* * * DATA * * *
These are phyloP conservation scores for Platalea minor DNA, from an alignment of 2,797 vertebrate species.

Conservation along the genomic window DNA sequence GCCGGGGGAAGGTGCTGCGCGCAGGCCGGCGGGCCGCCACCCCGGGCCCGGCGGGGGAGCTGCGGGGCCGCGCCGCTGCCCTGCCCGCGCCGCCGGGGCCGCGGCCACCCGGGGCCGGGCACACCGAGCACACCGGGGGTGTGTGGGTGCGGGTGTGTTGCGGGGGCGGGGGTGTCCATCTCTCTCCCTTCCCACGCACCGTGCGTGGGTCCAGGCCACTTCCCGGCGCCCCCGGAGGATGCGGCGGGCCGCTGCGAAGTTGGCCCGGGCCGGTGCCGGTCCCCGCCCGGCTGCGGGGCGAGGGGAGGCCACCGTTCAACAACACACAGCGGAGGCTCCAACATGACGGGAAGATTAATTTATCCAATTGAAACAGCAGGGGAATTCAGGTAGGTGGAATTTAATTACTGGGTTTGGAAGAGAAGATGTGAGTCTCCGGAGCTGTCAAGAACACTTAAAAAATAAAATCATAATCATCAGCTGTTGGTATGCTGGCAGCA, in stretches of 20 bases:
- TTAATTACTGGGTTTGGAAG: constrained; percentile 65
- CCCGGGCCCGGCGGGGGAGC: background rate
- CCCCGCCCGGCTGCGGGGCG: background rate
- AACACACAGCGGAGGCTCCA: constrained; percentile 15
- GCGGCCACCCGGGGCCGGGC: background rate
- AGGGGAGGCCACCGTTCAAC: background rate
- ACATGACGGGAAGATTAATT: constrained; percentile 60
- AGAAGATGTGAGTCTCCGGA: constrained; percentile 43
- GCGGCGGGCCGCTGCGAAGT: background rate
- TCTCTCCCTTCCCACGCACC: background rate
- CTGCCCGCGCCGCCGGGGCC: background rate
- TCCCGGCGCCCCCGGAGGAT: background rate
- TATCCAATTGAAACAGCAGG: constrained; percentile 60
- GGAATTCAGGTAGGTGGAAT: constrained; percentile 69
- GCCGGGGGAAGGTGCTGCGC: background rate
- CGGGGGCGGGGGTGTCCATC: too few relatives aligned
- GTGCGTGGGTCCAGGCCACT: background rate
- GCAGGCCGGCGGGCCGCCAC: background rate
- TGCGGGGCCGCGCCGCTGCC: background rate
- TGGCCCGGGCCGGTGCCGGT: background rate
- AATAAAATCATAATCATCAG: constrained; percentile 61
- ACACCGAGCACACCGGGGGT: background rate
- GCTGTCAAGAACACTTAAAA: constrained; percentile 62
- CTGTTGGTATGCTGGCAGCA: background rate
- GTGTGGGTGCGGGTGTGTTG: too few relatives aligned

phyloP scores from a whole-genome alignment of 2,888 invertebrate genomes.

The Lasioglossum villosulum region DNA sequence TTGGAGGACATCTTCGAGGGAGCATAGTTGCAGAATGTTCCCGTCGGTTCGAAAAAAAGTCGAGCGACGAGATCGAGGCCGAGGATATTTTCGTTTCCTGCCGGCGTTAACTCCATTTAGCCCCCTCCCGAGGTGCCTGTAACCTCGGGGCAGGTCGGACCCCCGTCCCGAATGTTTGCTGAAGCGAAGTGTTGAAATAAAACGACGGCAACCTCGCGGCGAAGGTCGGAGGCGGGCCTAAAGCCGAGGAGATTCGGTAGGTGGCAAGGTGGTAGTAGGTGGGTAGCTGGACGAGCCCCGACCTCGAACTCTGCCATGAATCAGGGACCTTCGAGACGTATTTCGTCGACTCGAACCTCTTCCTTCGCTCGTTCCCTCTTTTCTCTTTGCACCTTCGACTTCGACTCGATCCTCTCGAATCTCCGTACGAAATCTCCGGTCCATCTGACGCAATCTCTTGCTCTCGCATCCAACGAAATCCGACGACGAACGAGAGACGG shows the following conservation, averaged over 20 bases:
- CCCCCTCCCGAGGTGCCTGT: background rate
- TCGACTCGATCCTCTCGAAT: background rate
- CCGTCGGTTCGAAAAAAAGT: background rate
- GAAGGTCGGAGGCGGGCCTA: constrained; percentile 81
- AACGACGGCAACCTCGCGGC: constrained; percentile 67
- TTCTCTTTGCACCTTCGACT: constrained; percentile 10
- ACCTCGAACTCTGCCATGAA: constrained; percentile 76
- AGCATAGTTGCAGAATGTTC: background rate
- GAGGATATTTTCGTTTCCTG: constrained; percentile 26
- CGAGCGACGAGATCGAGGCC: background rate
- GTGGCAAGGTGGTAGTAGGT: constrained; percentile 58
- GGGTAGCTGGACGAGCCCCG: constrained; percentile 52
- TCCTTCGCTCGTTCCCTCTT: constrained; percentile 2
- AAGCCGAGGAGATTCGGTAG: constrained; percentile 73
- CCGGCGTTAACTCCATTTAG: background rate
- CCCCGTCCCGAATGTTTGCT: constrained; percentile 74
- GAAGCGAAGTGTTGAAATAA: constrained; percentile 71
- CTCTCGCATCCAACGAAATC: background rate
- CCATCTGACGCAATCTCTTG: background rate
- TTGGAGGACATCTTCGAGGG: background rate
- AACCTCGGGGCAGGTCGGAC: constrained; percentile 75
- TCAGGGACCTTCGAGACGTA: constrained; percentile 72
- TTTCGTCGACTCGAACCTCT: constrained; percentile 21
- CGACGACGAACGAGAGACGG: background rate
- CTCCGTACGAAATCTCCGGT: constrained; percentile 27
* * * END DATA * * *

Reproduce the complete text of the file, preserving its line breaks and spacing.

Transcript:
These are phyloP conservation scores for Platalea minor DNA, from an alignment of 2,797 vertebrate species.

Conservation along the genomic window DNA sequence GCCGGGGGAAGGTGCTGCGCGCAGGCCGGCGGGCCGCCACCCCGGGCCCGGCGGGGGAGCTGCGGGGCCGCGCCGCTGCCCTGCCCGCGCCGCCGGGGCCGCGGCCACCCGGGGCCGGGCACACCGAGCACACCGGGGGTGTGTGGGTGCGGGTGTGTTGCGGGGGCGGGGGTGTCCATCTCTCTCCCTTCCCACGCACCGTGCGTGGGTCCAGGCCACTTCCCGGCGCCCCCGGAGGATGCGGCGGGCCGCTGCGAAGTTGGCCCGGGCCGGTGCCGGTCCCCGCCCGGCTGCGGGGCGAGGGGAGGCCACCGTTCAACAACACACAGCGGAGGCTCCAACATGACGGGAAGATTAATTTATCCAATTGAAACAGCAGGGGAATTCAGGTAGGTGGAATTTAATTACTGGGTTTGGAAGAGAAGATGTGAGTCTCCGGAGCTGTCAAGAACACTTAAAAAATAAAATCATAATCATCAGCTGTTGGTATGCTGGCAGCA, in stretches of 20 bases:
- TTAATTACTGGGTTTGGAAG: constrained; percentile 65
- CCCGGGCCCGGCGGGGGAGC: background rate
- CCCCGCCCGGCTGCGGGGCG: background rate
- AACACACAGCGGAGGCTCCA: constrained; percentile 15
- GCGGCCACCCGGGGCCGGGC: background rate
- AGGGGAGGCCACCGTTCAAC: background rate
- ACATGACGGGAAGATTAATT: constrained; percentile 60
- AGAAGATGTGAGTCTCCGGA: constrained; percentile 43
- GCGGCGGGCCGCTGCGAAGT: background rate
- TCTCTCCCTTCCCACGCACC: background rate
- CTGCCCGCGCCGCCGGGGCC: background rate
- TCCCGGCGCCCCCGGAGGAT: background rate
- TATCCAATTGAAACAGCAGG: constrained; percentile 60
- GGAATTCAGGTAGGTGGAAT: constrained; percentile 69
- GCCGGGGGAAGGTGCTGCGC: background rate
- CGGGGGCGGGGGTGTCCATC: too few relatives aligned
- GTGCGTGGGTCCAGGCCACT: background rate
- GCAGGCCGGCGGGCCGCCAC: background rate
- TGCGGGGCCGCGCCGCTGCC: background rate
- TGGCCCGGGCCGGTGCCGGT: background rate
- AATAAAATCATAATCATCAG: constrained; percentile 61
- ACACCGAGCACACCGGGGGT: background rate
- GCTGTCAAGAACACTTAAAA: constrained; percentile 62
- CTGTTGGTATGCTGGCAGCA: background rate
- GTGTGGGTGCGGGTGTGTTG: too few relatives aligned

phyloP scores from a whole-genome alignment of 2,888 invertebrate genomes.

The Lasioglossum villosulum region DNA sequence TTGGAGGACATCTTCGAGGGAGCATAGTTGCAGAATGTTCCCGTCGGTTCGAAAAAAAGTCGAGCGACGAGATCGAGGCCGAGGATATTTTCGTTTCCTGCCGGCGTTAACTCCATTTAGCCCCCTCCCGAGGTGCCTGTAACCTCGGGGCAGGTCGGACCCCCGTCCCGAATGTTTGCTGAAGCGAAGTGTTGAAATAAAACGACGGCAACCTCGCGGCGAAGGTCGGAGGCGGGCCTAAAGCCGAGGAGATTCGGTAGGTGGCAAGGTGGTAGTAGGTGGGTAGCTGGACGAGCCCCGACCTCGAACTCTGCCATGAATCAGGGACCTTCGAGACGTATTTCGTCGACTCGAACCTCTTCCTTCGCTCGTTCCCTCTTTTCTCTTTGCACCTTCGACTTCGACTCGATCCTCTCGAATCTCCGTACGAAATCTCCGGTCCATCTGACGCAATCTCTTGCTCTCGCATCCAACGAAATCCGACGACGAACGAGAGACGG shows the following conservation, averaged over 20 bases:
- CCCCCTCCCGAGGTGCCTGT: background rate
- TCGACTCGATCCTCTCGAAT: background rate
- CCGTCGGTTCGAAAAAAAGT: background rate
- GAAGGTCGGAGGCGGGCCTA: constrained; percentile 81
- AACGACGGCAACCTCGCGGC: constrained; percentile 67
- TTCTCTTTGCACCTTCGACT: constrained; percentile 10
- ACCTCGAACTCTGCCATGAA: constrained; percentile 76
- AGCATAGTTGCAGAATGTTC: background rate
- GAGGATATTTTCGTTTCCTG: constrained; percentile 26
- CGAGCGACGAGATCGAGGCC: background rate
- GTGGCAAGGTGGTAGTAGGT: constrained; percentile 58
- GGGTAGCTGGACGAGCCCCG: constrained; percentile 52
- TCCTTCGCTCGTTCCCTCTT: constrained; percentile 2
- AAGCCGAGGAGATTCGGTAG: constrained; percentile 73
- CCGGCGTTAACTCCATTTAG: background rate
- CCCCGTCCCGAATGTTTGCT: constrained; percentile 74
- GAAGCGAAGTGTTGAAATAA: constrained; percentile 71
- CTCTCGCATCCAACGAAATC: background rate
- CCATCTGACGCAATCTCTTG: background rate
- TTGGAGGACATCTTCGAGGG: background rate
- AACCTCGGGGCAGGTCGGAC: constrained; percentile 75
- TCAGGGACCTTCGAGACGTA: constrained; percentile 72
- TTTCGTCGACTCGAACCTCT: constrained; percentile 21
- CGACGACGAACGAGAGACGG: background rate
- CTCCGTACGAAATCTCCGGT: constrained; percentile 27